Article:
Cagney and Lacey (Netflix)


As the terrifying massive ratings for the recent debut of a new season of Roseanne demonstrate, everything old remains new again. We don’t necessarily need any of these retreads, which also include Will and Grace and Dynasty and upcoming Murphy Brown, but as long as we watch them, we’re going to keep getting them.

Depending, I suppose, on the age, availability and gameness of the original cast members, some of these shows are “revivals” – Roseanne and Will And Grace feature their original casts – while some are “reboots”. Cagney and Lacey, on CBS All-Access in the US and Netflix in the rest of the world, is a mix of the two. The characters are meant to be the same, but they’re played by new actors; admirably, the show bucks most trends by casting new actors who are not only far more established than the original cast members were, but are as old – or older – than the characters themselves would have become.

Helen Mirren is two years younger than Sharon Gless, who originally played Cagney, the blonde, single, career-minded cop partnered with Lacey, played by Tyne Daley in the original and here played by Judi Dench, who, at 83, is eleven years Daley’s senior. It would have been very easy for Netflix to cast two “hot” twenty-somethings, so kudos to them for allowing these two characters to age (and so gracefully). Perhaps we have the astonishing success of Gracie and Frankie, starring Lily Tomlin and Jane Fonda, to thank?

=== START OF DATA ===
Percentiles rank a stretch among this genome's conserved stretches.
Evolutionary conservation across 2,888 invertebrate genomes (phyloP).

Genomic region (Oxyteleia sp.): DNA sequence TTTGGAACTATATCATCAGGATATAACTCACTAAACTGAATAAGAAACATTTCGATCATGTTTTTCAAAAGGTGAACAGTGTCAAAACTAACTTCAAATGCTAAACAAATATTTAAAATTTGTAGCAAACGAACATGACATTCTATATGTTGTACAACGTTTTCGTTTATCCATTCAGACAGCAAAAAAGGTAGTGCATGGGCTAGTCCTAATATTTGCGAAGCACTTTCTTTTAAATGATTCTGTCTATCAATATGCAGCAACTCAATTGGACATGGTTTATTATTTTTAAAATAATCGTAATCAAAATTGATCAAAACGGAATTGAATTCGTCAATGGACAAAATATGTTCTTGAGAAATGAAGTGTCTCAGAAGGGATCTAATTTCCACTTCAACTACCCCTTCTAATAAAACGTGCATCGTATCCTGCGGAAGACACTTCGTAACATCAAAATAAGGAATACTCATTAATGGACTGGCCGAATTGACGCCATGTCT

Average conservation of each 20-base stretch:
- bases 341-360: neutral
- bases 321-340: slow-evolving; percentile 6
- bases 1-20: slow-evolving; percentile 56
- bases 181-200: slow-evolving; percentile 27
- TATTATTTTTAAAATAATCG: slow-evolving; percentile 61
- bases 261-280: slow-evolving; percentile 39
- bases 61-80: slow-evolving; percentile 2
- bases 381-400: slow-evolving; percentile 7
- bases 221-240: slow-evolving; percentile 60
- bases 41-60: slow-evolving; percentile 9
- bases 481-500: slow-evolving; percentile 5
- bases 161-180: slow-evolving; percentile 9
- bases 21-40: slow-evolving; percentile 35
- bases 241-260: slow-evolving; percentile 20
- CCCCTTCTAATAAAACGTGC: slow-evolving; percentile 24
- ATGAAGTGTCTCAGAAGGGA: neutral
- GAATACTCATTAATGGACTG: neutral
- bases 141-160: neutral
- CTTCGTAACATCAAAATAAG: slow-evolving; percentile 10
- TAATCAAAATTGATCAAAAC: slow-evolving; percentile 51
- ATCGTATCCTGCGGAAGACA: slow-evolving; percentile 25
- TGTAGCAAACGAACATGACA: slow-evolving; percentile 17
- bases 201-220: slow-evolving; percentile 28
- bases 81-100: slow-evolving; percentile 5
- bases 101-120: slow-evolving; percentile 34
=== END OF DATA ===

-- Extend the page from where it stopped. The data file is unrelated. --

The casting of the two Dames is quite a coup; who hasn’t hankered to see them in a vehicle together? Unfortunately, this is pretty much the wrong vehicle. Dench takes to Lacey’s boozy swagger with gusto (if a bit too much Brooklynese) but Mirren, unfortunately, seems all at sea as Cagney. Gless was always the “femme” to Daley’s “butch”, but Mirren seems determined to go another way with her interpretation, presenting a Cagney every bit as grizzled and gutsy as her partner (she also has a much harder time with the accent). Sure, time has passed, and both of the characters have every reason to be hard-bitten, but the similarity of the characters – a fault obviously partially to blame on the script – robs the series (I’ve seen the first four of ten episodes) of one of the original’s most distinct flavours, which was the the difference between the two. Mirren and Dench, as older versions of two distinct women, seem to have grown into one. Or perhaps, the series is saying, all Cagneys become Laceys over time.

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